Rock Workshop - s/t + The Very Last Time. 1970-1971 England



Rock Workshop were yet another early 70s horn rock band, when that sound was all the rage, due to the massive popularity of Blood Sweat & Tears and Chicago. In England you could find other bands in this style like Heaven and Brainchild. Lead by jazz guitarist Ray Russell, Rock Workshop had the pedigree to go far. Musically, the band played both sides of the horn rock spectrum - from blues to jazz. The music never really goes off the rails, rather opting to clearly try to grind out a hit, as Ray Russell grouses about in retrospect in the liner notes. All the same, there are plenty of super tracks found on both albums (including the bonus tracks). Good fuzz bass, acid guitar and advanced horn charts. As readers of my blogs know, I like a good horn rock album - and no doubt Rock Workshop are in the top half of the genre. While I wouldn't call this top tier like the aforementioned Brainchild or Heaven albums, Rock Workshop is a fine example of the UK brass rock style. The bonus tracks on The Very Last Time are awesome, showing the band at their most raw and progressive, and thus the more recommended of the two CDs.

Personal collection
CD (Rock Workshop): 2002 Angel Air
CD (The Very Last Time): 2004 Angel Air

Each CD features copious bonus tracks, band written liner notes, previously unreleased photos. Excellent reissues. These were released on a high profile label like Angel Air, no doubt due to the fact that the leader of Rock Workshop was none other than relatively famous jazz guitarist Ray Russell's band.

Surgery - Übermorgen. 1980 Germany


Yet another unknown German fusion album from the late 70s and early 80s. File along with the "German M" groups like Moira, Mosaik, Munju, Missus Beastly and Morpheus. Some pretty hot psychedelic guitar, especially on the first side. Superb unison melodies with the sax and electric piano. Can get to be a bit breezy on Side 2, though some of it reminded me of Ash Ra's Correlations in the guitar work oddly enough. A Latin jazz vibe pervades. Very good representation of the style.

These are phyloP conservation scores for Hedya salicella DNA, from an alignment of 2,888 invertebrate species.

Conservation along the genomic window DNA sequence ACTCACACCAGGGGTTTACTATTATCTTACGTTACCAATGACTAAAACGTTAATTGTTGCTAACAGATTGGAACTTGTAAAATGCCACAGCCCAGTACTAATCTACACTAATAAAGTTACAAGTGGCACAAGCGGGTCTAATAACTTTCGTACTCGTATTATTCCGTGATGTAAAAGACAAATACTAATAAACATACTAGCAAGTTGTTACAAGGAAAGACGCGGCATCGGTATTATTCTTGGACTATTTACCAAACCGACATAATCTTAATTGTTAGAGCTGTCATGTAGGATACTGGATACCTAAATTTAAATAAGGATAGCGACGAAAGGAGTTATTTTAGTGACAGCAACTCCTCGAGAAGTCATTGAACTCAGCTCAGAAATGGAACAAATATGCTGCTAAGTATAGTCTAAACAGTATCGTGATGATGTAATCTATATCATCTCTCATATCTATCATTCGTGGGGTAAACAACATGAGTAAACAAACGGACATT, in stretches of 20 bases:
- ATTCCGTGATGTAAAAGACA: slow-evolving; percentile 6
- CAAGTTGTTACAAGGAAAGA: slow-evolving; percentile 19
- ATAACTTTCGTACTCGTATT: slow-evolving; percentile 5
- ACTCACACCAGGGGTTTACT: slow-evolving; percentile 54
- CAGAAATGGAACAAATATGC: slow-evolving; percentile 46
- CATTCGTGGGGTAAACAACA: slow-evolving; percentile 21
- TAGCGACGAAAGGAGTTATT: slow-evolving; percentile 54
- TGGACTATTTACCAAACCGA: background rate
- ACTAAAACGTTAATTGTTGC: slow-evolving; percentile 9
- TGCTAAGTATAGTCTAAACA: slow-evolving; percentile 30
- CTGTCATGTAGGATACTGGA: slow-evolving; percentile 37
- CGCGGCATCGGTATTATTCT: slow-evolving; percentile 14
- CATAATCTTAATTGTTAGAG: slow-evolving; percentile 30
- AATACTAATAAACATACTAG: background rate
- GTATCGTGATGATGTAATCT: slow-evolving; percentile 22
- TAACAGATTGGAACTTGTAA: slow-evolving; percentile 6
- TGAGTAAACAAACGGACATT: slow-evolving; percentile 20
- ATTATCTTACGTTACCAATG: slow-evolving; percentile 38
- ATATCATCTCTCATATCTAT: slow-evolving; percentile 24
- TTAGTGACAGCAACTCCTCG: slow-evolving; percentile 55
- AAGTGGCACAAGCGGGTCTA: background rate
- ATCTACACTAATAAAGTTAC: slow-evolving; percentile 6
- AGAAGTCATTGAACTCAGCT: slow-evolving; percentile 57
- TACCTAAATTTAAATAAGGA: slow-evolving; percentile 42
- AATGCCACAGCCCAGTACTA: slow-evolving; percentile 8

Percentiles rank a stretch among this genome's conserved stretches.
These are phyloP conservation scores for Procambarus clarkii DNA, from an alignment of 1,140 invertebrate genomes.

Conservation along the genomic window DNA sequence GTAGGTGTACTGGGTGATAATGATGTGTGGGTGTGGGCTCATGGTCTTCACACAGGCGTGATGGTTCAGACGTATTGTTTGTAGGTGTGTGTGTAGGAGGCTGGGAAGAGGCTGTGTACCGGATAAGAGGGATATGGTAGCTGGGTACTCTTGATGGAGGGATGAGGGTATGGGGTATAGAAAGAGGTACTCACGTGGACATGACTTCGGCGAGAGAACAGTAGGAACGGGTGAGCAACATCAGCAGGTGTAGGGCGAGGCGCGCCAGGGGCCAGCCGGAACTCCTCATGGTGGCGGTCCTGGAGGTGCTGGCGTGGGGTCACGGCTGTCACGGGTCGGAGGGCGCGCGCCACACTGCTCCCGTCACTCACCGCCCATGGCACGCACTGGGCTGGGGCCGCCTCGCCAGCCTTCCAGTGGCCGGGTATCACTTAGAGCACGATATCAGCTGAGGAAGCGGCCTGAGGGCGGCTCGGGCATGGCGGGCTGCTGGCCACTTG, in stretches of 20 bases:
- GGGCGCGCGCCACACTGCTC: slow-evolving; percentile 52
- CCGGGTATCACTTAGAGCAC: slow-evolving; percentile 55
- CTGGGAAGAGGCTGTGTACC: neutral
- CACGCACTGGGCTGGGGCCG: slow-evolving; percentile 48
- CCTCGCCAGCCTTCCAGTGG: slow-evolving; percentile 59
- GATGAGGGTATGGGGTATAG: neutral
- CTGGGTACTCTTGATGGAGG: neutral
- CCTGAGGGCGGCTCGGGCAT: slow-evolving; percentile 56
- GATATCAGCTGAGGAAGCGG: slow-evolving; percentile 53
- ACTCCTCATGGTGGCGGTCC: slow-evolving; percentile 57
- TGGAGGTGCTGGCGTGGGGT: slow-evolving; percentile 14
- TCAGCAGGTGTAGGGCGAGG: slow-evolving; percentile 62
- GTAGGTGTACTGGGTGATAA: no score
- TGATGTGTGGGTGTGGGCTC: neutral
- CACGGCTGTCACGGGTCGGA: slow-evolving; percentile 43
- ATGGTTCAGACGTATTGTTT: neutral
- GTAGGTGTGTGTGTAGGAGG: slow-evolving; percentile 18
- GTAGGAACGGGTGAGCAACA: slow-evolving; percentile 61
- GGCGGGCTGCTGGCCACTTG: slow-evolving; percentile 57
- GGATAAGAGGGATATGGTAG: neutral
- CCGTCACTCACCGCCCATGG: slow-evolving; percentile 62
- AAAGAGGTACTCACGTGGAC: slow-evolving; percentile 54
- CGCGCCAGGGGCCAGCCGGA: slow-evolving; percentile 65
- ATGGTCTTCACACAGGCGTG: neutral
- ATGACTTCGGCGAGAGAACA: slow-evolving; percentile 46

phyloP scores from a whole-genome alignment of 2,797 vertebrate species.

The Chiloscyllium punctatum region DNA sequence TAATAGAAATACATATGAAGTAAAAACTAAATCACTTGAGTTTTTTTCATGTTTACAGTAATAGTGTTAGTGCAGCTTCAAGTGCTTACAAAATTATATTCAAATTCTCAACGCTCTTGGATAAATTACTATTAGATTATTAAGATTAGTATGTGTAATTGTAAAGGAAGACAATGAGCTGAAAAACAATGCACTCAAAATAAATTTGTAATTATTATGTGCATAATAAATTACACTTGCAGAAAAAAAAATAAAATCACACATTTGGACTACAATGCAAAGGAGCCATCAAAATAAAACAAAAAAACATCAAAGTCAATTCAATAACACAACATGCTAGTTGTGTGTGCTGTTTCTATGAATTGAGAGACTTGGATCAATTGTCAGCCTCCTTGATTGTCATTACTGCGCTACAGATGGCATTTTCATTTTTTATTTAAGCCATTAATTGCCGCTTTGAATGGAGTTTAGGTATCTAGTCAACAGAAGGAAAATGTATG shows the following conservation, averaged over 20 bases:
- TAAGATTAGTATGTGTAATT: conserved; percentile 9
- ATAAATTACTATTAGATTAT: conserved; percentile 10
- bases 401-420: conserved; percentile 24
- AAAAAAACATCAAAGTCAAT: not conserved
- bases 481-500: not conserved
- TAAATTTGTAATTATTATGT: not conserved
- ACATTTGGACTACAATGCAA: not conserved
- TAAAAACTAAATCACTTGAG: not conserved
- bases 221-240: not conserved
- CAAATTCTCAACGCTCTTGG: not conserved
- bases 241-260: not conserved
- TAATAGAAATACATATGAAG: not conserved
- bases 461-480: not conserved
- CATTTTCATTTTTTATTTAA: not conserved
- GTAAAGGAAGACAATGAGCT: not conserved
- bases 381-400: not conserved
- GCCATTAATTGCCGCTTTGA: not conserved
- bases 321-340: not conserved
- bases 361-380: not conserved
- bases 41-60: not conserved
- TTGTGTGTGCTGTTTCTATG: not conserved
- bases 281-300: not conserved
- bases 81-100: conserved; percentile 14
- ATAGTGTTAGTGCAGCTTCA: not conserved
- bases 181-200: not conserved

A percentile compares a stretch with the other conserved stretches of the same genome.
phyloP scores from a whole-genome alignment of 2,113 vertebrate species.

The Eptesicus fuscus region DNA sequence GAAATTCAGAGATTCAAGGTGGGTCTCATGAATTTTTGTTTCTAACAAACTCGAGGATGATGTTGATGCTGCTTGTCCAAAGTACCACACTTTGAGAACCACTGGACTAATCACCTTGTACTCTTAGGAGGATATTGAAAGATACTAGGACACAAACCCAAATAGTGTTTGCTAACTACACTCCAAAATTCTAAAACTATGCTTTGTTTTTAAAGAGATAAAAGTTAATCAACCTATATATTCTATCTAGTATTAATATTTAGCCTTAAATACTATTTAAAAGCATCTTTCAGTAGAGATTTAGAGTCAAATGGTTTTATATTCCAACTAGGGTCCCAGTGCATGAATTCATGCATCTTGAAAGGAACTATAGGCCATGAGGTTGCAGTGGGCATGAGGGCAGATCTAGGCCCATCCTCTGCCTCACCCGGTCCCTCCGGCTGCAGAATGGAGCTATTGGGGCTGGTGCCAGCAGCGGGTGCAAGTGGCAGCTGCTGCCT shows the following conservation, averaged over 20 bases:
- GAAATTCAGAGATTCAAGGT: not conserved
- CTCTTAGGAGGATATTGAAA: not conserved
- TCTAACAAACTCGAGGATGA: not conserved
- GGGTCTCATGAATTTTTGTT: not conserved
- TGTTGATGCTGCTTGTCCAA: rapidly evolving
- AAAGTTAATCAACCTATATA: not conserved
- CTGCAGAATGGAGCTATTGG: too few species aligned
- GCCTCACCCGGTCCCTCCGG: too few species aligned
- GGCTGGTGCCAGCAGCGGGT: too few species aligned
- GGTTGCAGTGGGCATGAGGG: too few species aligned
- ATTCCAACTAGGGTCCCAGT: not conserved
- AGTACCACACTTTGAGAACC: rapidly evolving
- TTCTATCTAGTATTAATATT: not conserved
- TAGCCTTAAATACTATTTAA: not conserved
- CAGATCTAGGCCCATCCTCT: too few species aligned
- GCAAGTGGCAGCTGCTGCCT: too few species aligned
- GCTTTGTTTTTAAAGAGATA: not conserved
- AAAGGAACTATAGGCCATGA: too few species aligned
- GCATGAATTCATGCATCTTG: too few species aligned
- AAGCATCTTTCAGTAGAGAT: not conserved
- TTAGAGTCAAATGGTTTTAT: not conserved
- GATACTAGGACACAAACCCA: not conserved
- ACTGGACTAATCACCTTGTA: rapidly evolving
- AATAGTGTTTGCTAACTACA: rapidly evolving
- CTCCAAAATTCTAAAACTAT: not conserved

Personal collection
CD: 2010 Garden of Delights

The CD features 10 bonus tracks, history, and photos.

I Teoremi – s/t. 1972 Italy

I Teoremi was one of the few early 1970s Italian progressive rock albums that I didn't care for initially. I bought the first CD as soon as it came out (Vinyl Magic), and ditched it immediately. But that was my mistake. I Teoremi is more of a guitar based hard rock album, with elements of progressive rock - mostly found in the shifting rhythms and overall atmosphere. In this way, I Teoremi is more like the first two Il Rovescio della Medaglia albums, or perhaps even Osage Tribe. This shift in mindset allowed me to approach the album differently, and with a whole new appreciation for what it is.

Personal Collection
CD: 2011 Belle Antique (Japan)

Originals on Polaris are insanely rare and expensive. The Belle Antique mini-LP perfectly represents the album in miniature. Well I presume so anyway, not that I've actually seen a real original. The CD features a textured gatefold cover with an inner flip over the vinyl entrance area. It's hard to appreciate the beauty of the cover with the scan provided (taken from the CD and a bit better resolution than what I've typically seen).

Kollektiv - s/t. 1973 Germany